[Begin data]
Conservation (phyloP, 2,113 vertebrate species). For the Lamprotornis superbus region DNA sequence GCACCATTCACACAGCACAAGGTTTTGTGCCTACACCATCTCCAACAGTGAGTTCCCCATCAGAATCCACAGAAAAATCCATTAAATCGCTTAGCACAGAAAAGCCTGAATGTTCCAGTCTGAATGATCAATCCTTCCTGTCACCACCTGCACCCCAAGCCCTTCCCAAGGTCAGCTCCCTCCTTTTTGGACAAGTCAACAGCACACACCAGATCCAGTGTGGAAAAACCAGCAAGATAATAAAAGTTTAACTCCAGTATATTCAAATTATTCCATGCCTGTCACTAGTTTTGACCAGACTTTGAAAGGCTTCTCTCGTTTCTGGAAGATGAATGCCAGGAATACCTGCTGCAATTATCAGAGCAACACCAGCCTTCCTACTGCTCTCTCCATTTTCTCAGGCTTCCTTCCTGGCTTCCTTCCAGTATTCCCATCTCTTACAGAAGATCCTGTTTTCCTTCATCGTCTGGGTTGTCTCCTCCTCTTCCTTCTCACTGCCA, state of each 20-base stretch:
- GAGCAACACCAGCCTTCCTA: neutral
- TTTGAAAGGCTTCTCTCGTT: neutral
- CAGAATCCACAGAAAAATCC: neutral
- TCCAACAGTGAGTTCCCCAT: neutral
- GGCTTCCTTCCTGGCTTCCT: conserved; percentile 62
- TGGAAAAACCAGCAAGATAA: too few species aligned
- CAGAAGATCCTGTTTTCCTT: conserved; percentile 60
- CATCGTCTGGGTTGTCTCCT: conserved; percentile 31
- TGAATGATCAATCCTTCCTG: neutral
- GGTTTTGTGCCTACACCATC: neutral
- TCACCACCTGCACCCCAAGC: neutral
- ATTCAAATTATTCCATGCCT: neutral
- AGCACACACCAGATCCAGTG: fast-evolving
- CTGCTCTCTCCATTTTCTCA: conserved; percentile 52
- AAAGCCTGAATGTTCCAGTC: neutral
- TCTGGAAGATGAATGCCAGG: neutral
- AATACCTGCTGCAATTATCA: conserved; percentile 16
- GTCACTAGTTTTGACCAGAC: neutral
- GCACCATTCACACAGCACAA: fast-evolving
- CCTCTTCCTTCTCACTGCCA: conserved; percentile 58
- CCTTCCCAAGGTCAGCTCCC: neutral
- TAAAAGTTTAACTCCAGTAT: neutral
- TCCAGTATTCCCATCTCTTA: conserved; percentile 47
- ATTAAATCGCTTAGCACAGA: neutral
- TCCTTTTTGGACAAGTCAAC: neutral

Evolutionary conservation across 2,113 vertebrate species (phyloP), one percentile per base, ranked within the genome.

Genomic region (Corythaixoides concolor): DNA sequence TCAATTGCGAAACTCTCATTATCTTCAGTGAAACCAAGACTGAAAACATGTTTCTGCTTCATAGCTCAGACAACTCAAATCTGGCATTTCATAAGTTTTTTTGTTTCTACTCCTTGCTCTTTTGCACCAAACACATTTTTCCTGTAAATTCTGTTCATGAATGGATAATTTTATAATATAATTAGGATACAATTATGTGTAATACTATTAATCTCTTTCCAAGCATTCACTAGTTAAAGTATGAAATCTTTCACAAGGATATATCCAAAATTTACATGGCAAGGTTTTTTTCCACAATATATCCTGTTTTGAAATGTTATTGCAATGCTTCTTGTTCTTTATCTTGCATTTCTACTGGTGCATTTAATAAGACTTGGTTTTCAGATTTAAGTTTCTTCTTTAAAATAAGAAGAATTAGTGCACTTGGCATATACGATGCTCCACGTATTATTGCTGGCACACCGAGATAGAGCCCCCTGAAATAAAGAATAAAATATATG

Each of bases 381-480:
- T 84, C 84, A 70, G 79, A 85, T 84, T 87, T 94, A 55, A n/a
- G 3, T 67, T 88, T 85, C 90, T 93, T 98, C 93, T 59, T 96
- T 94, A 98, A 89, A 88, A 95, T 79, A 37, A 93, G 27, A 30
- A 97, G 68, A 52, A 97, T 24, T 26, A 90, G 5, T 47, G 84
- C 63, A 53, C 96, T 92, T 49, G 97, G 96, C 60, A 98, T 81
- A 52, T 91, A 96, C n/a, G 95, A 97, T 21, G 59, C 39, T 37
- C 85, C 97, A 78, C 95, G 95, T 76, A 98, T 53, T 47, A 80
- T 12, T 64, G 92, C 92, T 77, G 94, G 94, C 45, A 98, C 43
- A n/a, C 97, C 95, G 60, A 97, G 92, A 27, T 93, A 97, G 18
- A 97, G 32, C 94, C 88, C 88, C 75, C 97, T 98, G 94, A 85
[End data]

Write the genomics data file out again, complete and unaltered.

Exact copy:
Conservation (phyloP, 2,113 vertebrate species). For the Lamprotornis superbus region DNA sequence GCACCATTCACACAGCACAAGGTTTTGTGCCTACACCATCTCCAACAGTGAGTTCCCCATCAGAATCCACAGAAAAATCCATTAAATCGCTTAGCACAGAAAAGCCTGAATGTTCCAGTCTGAATGATCAATCCTTCCTGTCACCACCTGCACCCCAAGCCCTTCCCAAGGTCAGCTCCCTCCTTTTTGGACAAGTCAACAGCACACACCAGATCCAGTGTGGAAAAACCAGCAAGATAATAAAAGTTTAACTCCAGTATATTCAAATTATTCCATGCCTGTCACTAGTTTTGACCAGACTTTGAAAGGCTTCTCTCGTTTCTGGAAGATGAATGCCAGGAATACCTGCTGCAATTATCAGAGCAACACCAGCCTTCCTACTGCTCTCTCCATTTTCTCAGGCTTCCTTCCTGGCTTCCTTCCAGTATTCCCATCTCTTACAGAAGATCCTGTTTTCCTTCATCGTCTGGGTTGTCTCCTCCTCTTCCTTCTCACTGCCA, state of each 20-base stretch:
- GAGCAACACCAGCCTTCCTA: neutral
- TTTGAAAGGCTTCTCTCGTT: neutral
- CAGAATCCACAGAAAAATCC: neutral
- TCCAACAGTGAGTTCCCCAT: neutral
- GGCTTCCTTCCTGGCTTCCT: conserved; percentile 62
- TGGAAAAACCAGCAAGATAA: too few species aligned
- CAGAAGATCCTGTTTTCCTT: conserved; percentile 60
- CATCGTCTGGGTTGTCTCCT: conserved; percentile 31
- TGAATGATCAATCCTTCCTG: neutral
- GGTTTTGTGCCTACACCATC: neutral
- TCACCACCTGCACCCCAAGC: neutral
- ATTCAAATTATTCCATGCCT: neutral
- AGCACACACCAGATCCAGTG: fast-evolving
- CTGCTCTCTCCATTTTCTCA: conserved; percentile 52
- AAAGCCTGAATGTTCCAGTC: neutral
- TCTGGAAGATGAATGCCAGG: neutral
- AATACCTGCTGCAATTATCA: conserved; percentile 16
- GTCACTAGTTTTGACCAGAC: neutral
- GCACCATTCACACAGCACAA: fast-evolving
- CCTCTTCCTTCTCACTGCCA: conserved; percentile 58
- CCTTCCCAAGGTCAGCTCCC: neutral
- TAAAAGTTTAACTCCAGTAT: neutral
- TCCAGTATTCCCATCTCTTA: conserved; percentile 47
- ATTAAATCGCTTAGCACAGA: neutral
- TCCTTTTTGGACAAGTCAAC: neutral

Evolutionary conservation across 2,113 vertebrate species (phyloP), one percentile per base, ranked within the genome.

Genomic region (Corythaixoides concolor): DNA sequence TCAATTGCGAAACTCTCATTATCTTCAGTGAAACCAAGACTGAAAACATGTTTCTGCTTCATAGCTCAGACAACTCAAATCTGGCATTTCATAAGTTTTTTTGTTTCTACTCCTTGCTCTTTTGCACCAAACACATTTTTCCTGTAAATTCTGTTCATGAATGGATAATTTTATAATATAATTAGGATACAATTATGTGTAATACTATTAATCTCTTTCCAAGCATTCACTAGTTAAAGTATGAAATCTTTCACAAGGATATATCCAAAATTTACATGGCAAGGTTTTTTTCCACAATATATCCTGTTTTGAAATGTTATTGCAATGCTTCTTGTTCTTTATCTTGCATTTCTACTGGTGCATTTAATAAGACTTGGTTTTCAGATTTAAGTTTCTTCTTTAAAATAAGAAGAATTAGTGCACTTGGCATATACGATGCTCCACGTATTATTGCTGGCACACCGAGATAGAGCCCCCTGAAATAAAGAATAAAATATATG

Each of bases 381-480:
- T 84, C 84, A 70, G 79, A 85, T 84, T 87, T 94, A 55, A n/a
- G 3, T 67, T 88, T 85, C 90, T 93, T 98, C 93, T 59, T 96
- T 94, A 98, A 89, A 88, A 95, T 79, A 37, A 93, G 27, A 30
- A 97, G 68, A 52, A 97, T 24, T 26, A 90, G 5, T 47, G 84
- C 63, A 53, C 96, T 92, T 49, G 97, G 96, C 60, A 98, T 81
- A 52, T 91, A 96, C n/a, G 95, A 97, T 21, G 59, C 39, T 37
- C 85, C 97, A 78, C 95, G 95, T 76, A 98, T 53, T 47, A 80
- T 12, T 64, G 92, C 92, T 77, G 94, G 94, C 45, A 98, C 43
- A n/a, C 97, C 95, G 60, A 97, G 92, A 27, T 93, A 97, G 18
- A 97, G 32, C 94, C 88, C 88, C 75, C 97, T 98, G 94, A 85